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The Vulture

Series creator Michael Lloyd Ross’s vision was to have the Vulture assembled from material that could feasibly be obtained from America’s junkyards. And that’s exactly how Ross’s fictional Harry Broderick and company put her together.

 

The main fuselage/fuel tank/cargo bay was a former Texaco gasoline tanker truck. The command capsule was fashioned from a cement mixer, while the main, thruster, and retro rockets were purchased as surplus or used salvage from NASA and other aerospace operations. Old tires were used to cushion the Vulture’s impact on landing.

Originally a two-seater for the moon mission of the pilot episode, the interior of the capsule was later redesigned for the series, allowing all three leads to travel together on their various adventures. The interior capsule control panels were made up from knobs, shifters, and dials from every imaginable source, and even featured a stereo cassette deck that was capable of broadcasting messages on the International Distress Frequency as well as setting a romantic mood on the way to the moon.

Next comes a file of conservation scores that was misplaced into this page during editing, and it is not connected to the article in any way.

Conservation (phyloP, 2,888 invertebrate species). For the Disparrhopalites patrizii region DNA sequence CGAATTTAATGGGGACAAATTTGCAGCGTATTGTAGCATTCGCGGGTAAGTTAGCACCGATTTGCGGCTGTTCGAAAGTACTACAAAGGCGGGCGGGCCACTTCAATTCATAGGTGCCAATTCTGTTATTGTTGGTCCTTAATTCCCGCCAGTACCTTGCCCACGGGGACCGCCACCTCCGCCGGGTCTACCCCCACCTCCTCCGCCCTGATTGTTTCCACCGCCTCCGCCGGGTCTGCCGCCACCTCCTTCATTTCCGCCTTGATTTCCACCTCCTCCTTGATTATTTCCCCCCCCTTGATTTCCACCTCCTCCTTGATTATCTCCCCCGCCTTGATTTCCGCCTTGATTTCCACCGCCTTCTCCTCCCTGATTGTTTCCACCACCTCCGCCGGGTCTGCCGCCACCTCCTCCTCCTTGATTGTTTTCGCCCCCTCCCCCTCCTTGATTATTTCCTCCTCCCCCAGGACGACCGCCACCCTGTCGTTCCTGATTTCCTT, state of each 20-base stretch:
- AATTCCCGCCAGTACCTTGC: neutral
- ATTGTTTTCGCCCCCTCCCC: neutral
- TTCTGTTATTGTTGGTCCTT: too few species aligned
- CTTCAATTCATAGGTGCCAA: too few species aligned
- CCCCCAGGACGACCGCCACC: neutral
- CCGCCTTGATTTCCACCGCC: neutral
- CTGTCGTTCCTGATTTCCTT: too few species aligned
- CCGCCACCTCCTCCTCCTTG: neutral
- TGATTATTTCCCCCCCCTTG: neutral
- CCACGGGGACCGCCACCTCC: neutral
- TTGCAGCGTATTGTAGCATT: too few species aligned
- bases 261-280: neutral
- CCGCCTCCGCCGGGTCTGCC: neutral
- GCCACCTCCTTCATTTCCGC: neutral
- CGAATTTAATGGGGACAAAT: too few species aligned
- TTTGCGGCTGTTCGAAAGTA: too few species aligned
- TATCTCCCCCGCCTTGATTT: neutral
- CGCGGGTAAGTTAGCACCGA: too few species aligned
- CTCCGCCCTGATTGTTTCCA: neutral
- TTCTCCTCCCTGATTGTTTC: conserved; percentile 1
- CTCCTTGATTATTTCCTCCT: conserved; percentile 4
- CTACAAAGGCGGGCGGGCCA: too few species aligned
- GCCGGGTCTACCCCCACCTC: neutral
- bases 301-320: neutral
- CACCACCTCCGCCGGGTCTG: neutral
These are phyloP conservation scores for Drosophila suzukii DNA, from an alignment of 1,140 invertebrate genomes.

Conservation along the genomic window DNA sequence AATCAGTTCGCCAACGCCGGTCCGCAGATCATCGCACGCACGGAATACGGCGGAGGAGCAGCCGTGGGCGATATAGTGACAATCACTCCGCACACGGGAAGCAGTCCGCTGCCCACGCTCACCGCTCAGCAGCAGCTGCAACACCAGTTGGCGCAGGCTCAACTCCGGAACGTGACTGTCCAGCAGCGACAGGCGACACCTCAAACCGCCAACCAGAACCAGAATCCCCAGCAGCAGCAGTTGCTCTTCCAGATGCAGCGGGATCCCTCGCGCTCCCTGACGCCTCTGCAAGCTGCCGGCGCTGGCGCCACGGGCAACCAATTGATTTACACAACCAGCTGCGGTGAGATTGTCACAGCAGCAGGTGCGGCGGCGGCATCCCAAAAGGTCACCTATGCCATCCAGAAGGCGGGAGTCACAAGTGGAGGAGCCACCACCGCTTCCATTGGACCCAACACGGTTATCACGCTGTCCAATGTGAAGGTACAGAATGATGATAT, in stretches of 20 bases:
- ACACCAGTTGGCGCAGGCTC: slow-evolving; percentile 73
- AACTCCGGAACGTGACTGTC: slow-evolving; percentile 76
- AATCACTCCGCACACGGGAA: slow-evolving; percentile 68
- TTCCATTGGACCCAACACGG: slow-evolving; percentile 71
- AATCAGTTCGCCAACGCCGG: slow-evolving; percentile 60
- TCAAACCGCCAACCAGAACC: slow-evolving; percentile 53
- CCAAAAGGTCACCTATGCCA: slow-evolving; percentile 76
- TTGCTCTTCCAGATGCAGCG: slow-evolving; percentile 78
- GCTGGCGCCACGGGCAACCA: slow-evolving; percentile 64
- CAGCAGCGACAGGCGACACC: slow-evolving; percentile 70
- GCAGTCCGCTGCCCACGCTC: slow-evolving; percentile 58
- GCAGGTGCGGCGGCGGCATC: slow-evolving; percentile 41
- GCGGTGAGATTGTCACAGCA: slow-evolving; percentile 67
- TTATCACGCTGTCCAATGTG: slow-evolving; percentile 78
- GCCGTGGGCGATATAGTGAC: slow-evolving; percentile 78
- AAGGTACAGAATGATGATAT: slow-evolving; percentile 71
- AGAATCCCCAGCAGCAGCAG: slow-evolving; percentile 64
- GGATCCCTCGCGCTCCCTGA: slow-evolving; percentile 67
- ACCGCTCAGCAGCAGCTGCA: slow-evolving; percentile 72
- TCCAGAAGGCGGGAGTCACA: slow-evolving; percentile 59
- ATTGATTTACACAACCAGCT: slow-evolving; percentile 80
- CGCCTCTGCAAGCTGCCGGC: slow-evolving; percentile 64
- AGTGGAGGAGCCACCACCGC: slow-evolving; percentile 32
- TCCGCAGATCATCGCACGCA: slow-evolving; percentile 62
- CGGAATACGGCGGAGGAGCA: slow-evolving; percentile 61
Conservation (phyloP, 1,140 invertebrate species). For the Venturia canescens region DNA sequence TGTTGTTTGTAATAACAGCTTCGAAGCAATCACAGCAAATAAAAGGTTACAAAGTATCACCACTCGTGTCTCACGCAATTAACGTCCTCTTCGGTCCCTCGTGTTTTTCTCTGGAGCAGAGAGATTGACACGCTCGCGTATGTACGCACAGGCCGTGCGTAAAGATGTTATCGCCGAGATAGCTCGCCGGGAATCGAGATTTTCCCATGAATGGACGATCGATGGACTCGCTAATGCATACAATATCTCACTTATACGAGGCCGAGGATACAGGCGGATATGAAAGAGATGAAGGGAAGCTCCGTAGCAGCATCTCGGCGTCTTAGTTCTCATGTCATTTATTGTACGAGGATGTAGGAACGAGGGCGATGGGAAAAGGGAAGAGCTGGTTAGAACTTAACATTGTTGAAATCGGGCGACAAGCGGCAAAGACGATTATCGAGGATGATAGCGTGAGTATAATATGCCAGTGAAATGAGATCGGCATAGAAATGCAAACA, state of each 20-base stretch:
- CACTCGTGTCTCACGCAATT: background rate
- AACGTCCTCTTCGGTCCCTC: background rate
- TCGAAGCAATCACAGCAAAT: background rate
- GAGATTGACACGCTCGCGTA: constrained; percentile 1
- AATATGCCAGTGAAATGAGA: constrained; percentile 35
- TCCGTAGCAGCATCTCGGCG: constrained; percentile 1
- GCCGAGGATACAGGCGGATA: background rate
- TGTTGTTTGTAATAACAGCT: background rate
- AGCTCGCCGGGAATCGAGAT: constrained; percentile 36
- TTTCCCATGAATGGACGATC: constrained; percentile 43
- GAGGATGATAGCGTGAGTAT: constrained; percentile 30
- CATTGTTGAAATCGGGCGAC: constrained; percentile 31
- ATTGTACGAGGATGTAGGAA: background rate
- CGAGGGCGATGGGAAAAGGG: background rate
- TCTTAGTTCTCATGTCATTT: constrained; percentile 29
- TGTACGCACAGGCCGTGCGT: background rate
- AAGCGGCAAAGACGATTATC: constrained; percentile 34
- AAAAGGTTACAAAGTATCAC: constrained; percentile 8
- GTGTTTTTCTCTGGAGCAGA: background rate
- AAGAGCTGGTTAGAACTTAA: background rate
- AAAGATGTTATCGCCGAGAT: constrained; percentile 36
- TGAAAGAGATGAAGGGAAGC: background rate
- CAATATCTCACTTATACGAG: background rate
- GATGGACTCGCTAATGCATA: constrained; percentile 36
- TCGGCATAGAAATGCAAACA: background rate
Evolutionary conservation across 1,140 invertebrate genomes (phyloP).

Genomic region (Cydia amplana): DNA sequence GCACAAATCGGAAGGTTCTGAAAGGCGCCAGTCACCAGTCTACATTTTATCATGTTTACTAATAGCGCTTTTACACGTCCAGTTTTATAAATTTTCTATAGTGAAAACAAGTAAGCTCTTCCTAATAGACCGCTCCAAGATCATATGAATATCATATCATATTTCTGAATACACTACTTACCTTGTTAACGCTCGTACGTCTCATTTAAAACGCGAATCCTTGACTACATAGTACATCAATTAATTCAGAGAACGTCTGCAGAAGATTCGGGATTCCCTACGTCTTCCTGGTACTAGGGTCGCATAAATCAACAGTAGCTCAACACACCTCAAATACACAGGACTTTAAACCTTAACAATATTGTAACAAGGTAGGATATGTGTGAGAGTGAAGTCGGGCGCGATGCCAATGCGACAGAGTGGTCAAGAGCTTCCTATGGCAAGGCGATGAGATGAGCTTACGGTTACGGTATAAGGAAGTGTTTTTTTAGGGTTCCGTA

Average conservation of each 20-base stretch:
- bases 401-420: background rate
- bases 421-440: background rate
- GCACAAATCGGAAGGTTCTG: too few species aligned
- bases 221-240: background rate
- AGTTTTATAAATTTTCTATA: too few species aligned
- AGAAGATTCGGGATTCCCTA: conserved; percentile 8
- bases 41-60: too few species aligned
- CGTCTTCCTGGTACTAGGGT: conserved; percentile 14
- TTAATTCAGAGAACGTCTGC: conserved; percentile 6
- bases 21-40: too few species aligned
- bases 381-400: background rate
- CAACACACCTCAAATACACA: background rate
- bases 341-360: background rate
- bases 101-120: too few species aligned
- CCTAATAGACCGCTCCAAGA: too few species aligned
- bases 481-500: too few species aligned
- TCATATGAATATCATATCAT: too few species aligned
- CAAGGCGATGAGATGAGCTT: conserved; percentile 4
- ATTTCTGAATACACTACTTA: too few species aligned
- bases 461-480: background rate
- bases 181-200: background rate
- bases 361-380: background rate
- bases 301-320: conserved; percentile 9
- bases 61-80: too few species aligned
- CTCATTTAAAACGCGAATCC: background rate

According to the script, the Vulture stands 30 feet high, and measured 10 feet in diameter, roughly one-tenth the size of the rockets used on the Apollo missions. It’s comparatively small size is attributable to the fact that instead of traditional rocket fuel, the Vulture used an extremely powerful but highly volatile fuel derived from the fictional explosive “mono-hydrazine,” a single drop of which could send a 500 lb engine block 20 feet into the air. In order to prevent the Vulture from overheating, a sophisticated cooling system was required. A diaphragm within the fuel tank was designed to rise as fuel is spent, creating cargo space in the Vulture’s belly.

However, after the Vulture’s return to earth, the government ruled that mono-hydrazine was too unstable to be used as fuel, leading Harry and his team to convert the ship to run on traditional rocket fuel, effectively ensuring the ship would never leave Earth orbit again.


Harry initially had difficulty finding an existing Federal Aviation Administration category that would allow him to legally license the Vulture. Ironically, it is Jack Klinger of the FBI that helps Harry and his team classify the Vulture as a “hovercraft.” Thus, “Vulture” was dropped as the name of Harry’s homemade spaceship. Throughout the short run of the series, the craft was referred to as either “Salvage” or “Salvage 1.”


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